He thinks this, writes it down, edits it, and it never occurs to him that he might have gotten something terribly wrong, because he’s just so much smarter than everyone else. The more he’s criticized by “experts,” the more they prove themselves to be unprogressive sheep. He once again basks in his intellectual superiority over the plebs, as do most of his fans.
But unfortunately, one group of Gladwell fans are not so enthused. These fans have just a tiny amount of knowledge about basketball have a reaction more along the lines of:
But then they brush Gladwell’s superficial and outright moronic analysis as a one-off and get back to enjoying him. After all, he had that genius insight that NFL teams should never draft quarterbacks because there’s literally no way of knowing which ones will be good. And don’t you know, talent doesn’t exist. You just need to practice for 10,000 hours and you’ll be a master at anything.
*sips martini smugly*
This idea is encapsulated in a golden rule made popular by the writer Malcolm Gladwell in his book Outliers. This “10,000 hours of practice” rule is based on research by psychologist Anders Ericsson, now at Florida State University. The rule tells us, a mere 10,000 hours of dedicated practice in your particular field is sufficient to bring out the best in you. Is this true?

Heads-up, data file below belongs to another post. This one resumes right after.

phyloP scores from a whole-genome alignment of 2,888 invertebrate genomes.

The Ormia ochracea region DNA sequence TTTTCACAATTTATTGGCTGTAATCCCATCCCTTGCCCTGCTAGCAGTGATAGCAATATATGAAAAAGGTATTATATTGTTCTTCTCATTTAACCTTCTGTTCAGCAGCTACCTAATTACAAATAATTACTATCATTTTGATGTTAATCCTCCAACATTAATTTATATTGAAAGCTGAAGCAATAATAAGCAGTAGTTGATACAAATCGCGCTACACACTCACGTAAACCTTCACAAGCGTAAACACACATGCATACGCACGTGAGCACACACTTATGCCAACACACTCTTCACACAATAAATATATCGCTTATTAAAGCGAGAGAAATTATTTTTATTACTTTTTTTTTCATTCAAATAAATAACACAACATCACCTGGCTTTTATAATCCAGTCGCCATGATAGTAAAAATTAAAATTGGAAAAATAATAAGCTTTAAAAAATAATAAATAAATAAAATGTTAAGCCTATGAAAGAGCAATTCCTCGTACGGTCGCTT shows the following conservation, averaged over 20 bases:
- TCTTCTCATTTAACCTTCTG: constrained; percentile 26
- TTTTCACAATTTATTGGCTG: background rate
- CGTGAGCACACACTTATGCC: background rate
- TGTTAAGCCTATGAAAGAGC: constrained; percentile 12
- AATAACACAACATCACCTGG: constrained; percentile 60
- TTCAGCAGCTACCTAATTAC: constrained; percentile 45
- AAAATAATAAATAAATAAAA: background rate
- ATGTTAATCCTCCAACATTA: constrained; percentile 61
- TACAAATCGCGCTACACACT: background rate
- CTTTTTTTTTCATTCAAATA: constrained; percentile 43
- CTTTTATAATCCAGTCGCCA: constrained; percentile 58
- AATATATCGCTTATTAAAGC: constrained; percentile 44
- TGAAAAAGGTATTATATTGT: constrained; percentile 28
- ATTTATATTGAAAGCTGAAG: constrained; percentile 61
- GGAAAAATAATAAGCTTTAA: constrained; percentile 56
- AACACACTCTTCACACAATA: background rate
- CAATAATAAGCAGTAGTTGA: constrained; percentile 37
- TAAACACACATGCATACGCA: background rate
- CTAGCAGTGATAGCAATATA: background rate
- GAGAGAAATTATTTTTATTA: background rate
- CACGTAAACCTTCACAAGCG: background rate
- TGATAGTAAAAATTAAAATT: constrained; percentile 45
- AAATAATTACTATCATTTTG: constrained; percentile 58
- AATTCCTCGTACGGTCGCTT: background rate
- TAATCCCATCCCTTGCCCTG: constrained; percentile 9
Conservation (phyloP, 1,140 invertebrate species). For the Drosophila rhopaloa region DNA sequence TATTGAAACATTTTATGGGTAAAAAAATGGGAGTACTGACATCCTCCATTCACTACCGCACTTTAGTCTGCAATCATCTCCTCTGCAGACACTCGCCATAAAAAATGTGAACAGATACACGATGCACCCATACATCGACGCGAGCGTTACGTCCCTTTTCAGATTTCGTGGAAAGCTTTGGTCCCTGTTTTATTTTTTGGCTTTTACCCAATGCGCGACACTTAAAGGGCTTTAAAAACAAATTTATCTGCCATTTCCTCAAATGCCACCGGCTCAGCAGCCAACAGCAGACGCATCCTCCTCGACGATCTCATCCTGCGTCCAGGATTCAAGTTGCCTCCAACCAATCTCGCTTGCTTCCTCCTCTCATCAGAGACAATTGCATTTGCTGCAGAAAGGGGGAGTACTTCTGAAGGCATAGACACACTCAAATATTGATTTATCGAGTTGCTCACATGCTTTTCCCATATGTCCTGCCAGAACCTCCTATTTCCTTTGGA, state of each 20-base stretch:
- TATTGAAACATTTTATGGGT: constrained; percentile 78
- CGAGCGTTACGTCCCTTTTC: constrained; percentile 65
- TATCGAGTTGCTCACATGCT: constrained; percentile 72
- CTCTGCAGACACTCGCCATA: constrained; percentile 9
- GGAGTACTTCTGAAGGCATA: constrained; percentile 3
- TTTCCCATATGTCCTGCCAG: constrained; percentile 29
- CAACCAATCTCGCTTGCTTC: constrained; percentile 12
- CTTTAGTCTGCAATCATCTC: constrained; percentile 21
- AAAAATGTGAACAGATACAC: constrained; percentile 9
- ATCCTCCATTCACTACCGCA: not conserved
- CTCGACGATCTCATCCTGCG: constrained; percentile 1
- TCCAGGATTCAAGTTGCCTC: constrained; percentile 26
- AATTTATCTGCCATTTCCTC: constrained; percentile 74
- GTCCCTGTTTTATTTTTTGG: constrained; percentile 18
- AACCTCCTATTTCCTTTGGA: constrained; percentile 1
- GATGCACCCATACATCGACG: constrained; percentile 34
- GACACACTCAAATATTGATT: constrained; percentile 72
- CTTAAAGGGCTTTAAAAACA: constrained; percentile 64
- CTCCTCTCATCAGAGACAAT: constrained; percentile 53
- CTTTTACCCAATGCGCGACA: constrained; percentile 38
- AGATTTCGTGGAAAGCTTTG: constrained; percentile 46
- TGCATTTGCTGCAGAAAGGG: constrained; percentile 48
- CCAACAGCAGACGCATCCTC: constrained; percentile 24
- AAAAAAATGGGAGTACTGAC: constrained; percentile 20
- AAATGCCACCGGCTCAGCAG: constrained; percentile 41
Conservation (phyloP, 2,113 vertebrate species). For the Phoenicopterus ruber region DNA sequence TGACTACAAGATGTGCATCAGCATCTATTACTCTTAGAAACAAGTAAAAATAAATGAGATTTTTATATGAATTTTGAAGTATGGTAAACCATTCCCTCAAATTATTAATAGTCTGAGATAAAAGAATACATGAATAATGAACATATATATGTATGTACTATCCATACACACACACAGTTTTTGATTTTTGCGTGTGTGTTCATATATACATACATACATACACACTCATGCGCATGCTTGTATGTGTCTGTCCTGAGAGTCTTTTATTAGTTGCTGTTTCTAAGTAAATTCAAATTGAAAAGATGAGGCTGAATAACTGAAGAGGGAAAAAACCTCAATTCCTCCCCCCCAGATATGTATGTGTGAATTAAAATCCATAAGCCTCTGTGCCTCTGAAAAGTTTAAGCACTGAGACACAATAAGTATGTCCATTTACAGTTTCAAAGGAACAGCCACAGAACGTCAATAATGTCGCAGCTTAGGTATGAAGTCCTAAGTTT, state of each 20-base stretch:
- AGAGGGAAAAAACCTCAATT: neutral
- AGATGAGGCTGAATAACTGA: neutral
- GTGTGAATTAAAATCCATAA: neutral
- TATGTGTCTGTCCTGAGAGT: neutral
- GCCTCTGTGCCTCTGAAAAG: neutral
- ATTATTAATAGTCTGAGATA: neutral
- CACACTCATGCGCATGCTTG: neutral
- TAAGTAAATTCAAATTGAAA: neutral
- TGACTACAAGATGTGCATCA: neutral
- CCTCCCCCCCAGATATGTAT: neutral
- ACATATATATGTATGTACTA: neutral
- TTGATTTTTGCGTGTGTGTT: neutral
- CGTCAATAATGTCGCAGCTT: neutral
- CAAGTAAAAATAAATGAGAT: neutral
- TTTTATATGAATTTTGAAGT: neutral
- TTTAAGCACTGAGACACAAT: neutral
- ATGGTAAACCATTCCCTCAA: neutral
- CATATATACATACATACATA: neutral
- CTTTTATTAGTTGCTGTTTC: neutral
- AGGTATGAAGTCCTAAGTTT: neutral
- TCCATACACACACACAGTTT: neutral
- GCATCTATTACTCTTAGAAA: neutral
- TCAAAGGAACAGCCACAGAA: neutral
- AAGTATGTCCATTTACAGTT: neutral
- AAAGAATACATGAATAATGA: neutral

Unfortunately, the moment the 10,000-hour mark is reached is not a skills tipping point – to use another phrase popularised by Gladwell. Learning and gaining experience are gradual processes; skills evolve slowly, with practice. And there is a vast range of time periods over which different individual reach their own peak of proficiency – their concert level, you might say – in whatever field.
Turns out that, surprise surprise, Malcolm Gladwell’s “rule,” of 10,000 hours of practice required for mastery – whatever that means – was nonsense, because of course it was. It’s what he’s best known for, and it has no basis in reality, other than the trite observation that more practice tends to make you better. Turns out talent is real, and people improve at different rates.
It was always incredibly dumb to pretend otherwise. We know that talent is the dominant aspect for many pursuits, but pretending otherwise flattered these people’s shitty fake morality and unearned self-conception as intellectuals. You see, the poor Blax aren’t prone to crime or not graduating high school, they just don’t have muh opportunities because muh systemic HuWhyte Supremacy.
Conventional wisdom, ie. the low status people, think there is something innate about this, but we the smart, morally superior enlightened folx know better, because look at this one tennis player who trained for 10,000 hours and this one mathematician who did the same. They both are “masters,” so you know it’s true.